While more and more companies are emphasizing the importance of “closing the loop” — a process wherein manufacturers are “completely and perpetually recycling textiles” — non-profit, Greenpeace, thinks a better way for the clothing industry to lessen its environmental impact is by embracing “true materialism.”
As reported by Quartz, the group, citing the recent work of author Kate Fletcher, says that we’re in great need of “a switch from an idea of a consumer society where materials matter little, to a truly material society, where materials — and the world they rely on — are cherished.”
Calling on companies to make better, longer-lasting clothes, develop “services with a priority on repair,” and cut down on marketing campaigns that “reinforce the disposable/fast fashion mindset,” the outspoken organization says that the “immediate focus has to be on changing the way we produce and consume clothes in the first place… To slow down fashion.”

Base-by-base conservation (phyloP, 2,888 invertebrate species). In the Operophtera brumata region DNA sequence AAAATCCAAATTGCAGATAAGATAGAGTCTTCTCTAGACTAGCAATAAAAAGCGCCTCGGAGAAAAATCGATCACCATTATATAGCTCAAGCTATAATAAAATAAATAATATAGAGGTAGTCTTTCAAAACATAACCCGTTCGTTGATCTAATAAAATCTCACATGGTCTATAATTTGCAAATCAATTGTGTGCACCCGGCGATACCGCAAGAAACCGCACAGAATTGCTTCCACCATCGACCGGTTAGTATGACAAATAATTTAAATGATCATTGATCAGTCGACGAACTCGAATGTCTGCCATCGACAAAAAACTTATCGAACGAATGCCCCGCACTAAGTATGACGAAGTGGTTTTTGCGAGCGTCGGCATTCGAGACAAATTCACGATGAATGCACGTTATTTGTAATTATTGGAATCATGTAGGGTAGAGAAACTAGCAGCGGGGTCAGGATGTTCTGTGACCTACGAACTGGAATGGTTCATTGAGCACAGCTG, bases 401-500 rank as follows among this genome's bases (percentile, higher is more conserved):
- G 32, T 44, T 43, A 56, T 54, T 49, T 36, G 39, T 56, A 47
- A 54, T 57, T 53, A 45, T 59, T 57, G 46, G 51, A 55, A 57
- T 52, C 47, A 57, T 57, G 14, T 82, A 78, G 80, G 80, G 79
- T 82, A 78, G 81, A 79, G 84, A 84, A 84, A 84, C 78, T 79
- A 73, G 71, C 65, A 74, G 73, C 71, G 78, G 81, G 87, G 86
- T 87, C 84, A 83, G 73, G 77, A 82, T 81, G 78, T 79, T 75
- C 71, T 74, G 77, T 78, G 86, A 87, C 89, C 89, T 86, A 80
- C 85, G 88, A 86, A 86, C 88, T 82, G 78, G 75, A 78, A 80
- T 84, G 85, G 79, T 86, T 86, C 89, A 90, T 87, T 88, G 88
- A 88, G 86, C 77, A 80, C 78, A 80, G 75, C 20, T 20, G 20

And while Greenpeace doesn’t discount the potential benefits of a “closed loop,” they don’t think the industry’s current efforts aren’t anywhere “near being viable yet.” (As of now, polyester can be extracted from cotton in the recycling process, for instance, but the cotton basically turns into powder.)
Even those companies making strides, like Nike and Adidas, are still putting the materials that are “most responsible for the devastating microfiber pollution turning up in our oceans and food” back into the system.
So, instead of just making more shit, Greenpeace thinks that “brands should promote the true value of their products and encourage a change in their customers’ attitudes.” Sounds like a good idea, to me.
You can read more about it at Quartz.